Poole-based boat tour company, Dorset Cruises’ decision to cancel its planned boat party soirée among the seahorse breeding ground in Studland Bay, has been met with relief from conservationists.
The site is regarded as one of the most important international sites for seahorses in Europe.
The company normally offers trips along the south coast on its 1938 vintage motor yacht, Dorset Queen but due to coronavirus restrictions hasn’t been operating. With lockdown easing, it thought it had come up with a good way to host a party keeping in line with the social distancing guidelines.
Boats moored in Studland Bay
Soirée on the Sea
Billed as a ‘Soirée on the Sea’, the idea was to provide drink and food on the yacht that would then be delivered by jet ski to other boats that had gathered for the event. A DJ from Hot Radio was also booked to broadcast music to the surrounding pleasure cruisers.
The south end of Studland Bay was the chosen location for the boats to gather but unknown to the organisers at the time, the bay was designated by the government as a Marine Conservation Zone in May 2019 to help, among other things, protect the declining numbers of seahorses in the area.
Spiny Seahorse photographed in Studland Bay since the easing of lockdown
Damage to the seagrass beds by boat anchors
Studland Bay is predominantly home to the Spiny Seahorse but the UK’s other native seahorse, the Short-snouted Seahorse has also been spotted. Their existence is threatened by the damage done to the seagrass beds – the seahorses’ natural breeding ground – by boat anchors.
The mooring chains scrape across the grass on the seabed with the movement of the tide, causing the grass to be uprooted. Similarly a boat’s dropped anchor can bring up the seagrass with it, when it is lifted.
During lockdown with pleasure boats banned from sailing and unable to drop anchor in Studland, the seagrass beds were recovering and a survey by the Seahorse Trust found to their delight that seahorses numbers were increasing. Since diving has been able to recommence, the team has identified 46 individual Spiny Seahorses from youngsters to fully mature creatures with the largest being 20 cms long.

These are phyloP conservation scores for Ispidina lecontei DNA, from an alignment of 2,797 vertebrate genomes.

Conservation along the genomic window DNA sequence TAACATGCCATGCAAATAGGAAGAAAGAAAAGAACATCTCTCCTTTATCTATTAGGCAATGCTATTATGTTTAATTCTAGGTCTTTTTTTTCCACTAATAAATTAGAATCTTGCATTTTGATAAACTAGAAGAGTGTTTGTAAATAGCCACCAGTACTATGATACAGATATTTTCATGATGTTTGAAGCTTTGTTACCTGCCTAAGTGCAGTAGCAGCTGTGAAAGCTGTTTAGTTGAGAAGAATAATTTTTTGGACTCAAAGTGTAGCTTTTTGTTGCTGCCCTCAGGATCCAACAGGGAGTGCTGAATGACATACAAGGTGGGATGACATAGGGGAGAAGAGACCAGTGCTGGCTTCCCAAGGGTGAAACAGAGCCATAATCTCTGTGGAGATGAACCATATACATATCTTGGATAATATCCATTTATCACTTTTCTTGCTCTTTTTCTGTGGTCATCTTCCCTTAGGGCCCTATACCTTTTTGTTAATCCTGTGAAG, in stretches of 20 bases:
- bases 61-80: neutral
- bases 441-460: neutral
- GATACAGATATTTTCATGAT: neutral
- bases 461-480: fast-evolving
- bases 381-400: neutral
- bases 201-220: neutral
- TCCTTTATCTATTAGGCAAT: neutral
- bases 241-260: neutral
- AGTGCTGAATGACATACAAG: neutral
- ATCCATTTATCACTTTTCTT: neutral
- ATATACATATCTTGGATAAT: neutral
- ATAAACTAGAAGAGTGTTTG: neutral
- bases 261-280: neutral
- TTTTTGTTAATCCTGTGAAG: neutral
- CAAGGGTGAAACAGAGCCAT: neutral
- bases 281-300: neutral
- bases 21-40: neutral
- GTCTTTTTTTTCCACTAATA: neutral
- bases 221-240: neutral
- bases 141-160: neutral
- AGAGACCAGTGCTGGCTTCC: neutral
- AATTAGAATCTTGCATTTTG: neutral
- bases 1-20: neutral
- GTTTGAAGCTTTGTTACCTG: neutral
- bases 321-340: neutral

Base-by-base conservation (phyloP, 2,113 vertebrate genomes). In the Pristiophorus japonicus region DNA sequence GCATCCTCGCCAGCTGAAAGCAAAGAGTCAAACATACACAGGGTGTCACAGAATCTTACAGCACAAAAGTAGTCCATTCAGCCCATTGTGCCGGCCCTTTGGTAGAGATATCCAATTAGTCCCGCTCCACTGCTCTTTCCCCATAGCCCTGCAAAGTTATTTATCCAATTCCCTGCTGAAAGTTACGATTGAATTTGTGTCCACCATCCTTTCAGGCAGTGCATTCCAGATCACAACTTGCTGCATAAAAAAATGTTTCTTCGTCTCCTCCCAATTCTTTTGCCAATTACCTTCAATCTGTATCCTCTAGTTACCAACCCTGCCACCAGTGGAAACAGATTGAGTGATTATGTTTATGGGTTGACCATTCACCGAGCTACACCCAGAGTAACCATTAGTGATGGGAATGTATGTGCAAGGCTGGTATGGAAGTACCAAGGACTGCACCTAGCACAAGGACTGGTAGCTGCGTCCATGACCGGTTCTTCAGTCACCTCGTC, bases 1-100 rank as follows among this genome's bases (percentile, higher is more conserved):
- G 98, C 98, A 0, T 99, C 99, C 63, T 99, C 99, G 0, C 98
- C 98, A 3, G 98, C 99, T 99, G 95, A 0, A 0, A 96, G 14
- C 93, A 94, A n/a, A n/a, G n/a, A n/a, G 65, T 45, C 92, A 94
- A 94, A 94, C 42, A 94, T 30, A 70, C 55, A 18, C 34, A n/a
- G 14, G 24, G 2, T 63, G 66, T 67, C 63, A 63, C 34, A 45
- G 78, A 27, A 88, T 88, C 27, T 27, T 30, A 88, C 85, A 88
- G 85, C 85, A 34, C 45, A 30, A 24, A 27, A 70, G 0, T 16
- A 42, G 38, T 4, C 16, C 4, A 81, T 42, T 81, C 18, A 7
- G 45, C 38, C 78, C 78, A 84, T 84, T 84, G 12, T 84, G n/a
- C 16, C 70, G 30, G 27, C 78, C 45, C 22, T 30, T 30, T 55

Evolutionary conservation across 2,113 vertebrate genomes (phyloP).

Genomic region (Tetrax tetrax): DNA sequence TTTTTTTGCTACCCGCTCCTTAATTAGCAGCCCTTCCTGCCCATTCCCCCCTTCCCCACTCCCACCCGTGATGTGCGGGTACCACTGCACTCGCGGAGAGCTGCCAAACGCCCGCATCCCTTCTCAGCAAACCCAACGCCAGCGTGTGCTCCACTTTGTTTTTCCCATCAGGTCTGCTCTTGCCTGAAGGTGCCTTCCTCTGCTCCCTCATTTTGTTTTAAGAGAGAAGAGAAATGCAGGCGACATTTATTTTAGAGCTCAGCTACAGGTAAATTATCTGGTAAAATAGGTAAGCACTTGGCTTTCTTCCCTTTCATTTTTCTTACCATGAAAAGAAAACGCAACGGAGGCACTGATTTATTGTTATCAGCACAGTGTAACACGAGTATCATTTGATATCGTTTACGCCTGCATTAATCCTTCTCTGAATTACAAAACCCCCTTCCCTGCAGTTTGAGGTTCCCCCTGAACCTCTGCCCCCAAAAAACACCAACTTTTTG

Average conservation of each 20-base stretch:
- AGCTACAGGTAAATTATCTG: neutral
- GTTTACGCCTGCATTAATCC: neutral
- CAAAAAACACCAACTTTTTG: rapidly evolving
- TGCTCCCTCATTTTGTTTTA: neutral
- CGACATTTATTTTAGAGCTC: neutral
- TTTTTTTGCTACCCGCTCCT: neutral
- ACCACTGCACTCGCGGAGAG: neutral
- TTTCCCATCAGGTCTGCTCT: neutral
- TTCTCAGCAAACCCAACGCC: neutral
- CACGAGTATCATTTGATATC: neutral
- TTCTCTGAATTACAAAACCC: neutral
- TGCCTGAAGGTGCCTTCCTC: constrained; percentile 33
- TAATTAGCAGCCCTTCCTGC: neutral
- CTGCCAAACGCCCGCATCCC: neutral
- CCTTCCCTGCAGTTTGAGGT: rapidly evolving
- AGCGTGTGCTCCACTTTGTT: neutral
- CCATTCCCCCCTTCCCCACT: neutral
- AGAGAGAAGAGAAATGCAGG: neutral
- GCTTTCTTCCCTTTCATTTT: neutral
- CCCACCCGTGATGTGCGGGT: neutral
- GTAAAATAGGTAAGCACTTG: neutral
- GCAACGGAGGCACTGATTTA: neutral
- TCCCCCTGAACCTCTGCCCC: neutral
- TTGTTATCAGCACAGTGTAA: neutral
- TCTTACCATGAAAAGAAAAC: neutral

Deeply upsetting to the Seahorse Trust
However the news of the boat party, that aimed to attract a large number of pleasure craft to the area, was deeply upsetting to the Seahorse Trust which anticipated that the event could destroy all the progress made over the last few months.
Through emails and social media the Seahorse Trust urged its supporters to contact Dorset Cruises to think again about going ahead with their plans.
Fortunately, when the owner of Dorset Cruises, Jon Morgan realised the damage that could be done, he quickly acted to postpone the event and to rearrange it for another location.
“We will of course, move the event in light of the information we have gleaned today”
In a post on social media Jon Morgan said:
“We have only become aware this morning that Studland Bay is home to protected Seahorses and of course we don’t want to cause any harm to our environment or local wild/marine life. We will of course, move the event in light of the information we have gleaned today.
“We were simply trying to create a fun event to give people something to look forward to after the past few months of restrictions and to kick start our summer after Covid-19 nearly put us out of business. Please forgive our blind enthusiasm, which meant we didn’t think to check on marine life residing in the bay.
“Hopefully a positive to come out of this is that private boat owners who were likewise unaware, now are aware and that should help protect the seahorses for many years to come.
“Education is key and hopefully a lot of us have learnt something about the wildlife in Studland Bay today. Watch this space whilst we rethink the plans for Soirée on the Sea.
“…understanding the gravity of this situation”
The founder of the Seahorse Trust, Neil Garrick-Maidment responded to the news. He said:
“Brilliant team work – thank you to everyone involved including Jon from Dorset Cruises and his crew, who realised the problem after we brought it to their attention and reacted quickly to solve it. We fully understand the need for them to reboot their business and we wish them all well in their ventures. I thank them for fully understanding the gravity of this situation.”
The Seahorse Trust has been studying the seahorses in Studland over many years and all its work is done under license from the Marine Management Organisation. Anyone who is diving or snorkelling and intending to search for seahorses or to do something likely to disturb seahorses such as taking photographs or filming must by law, apply for a wildlife licence.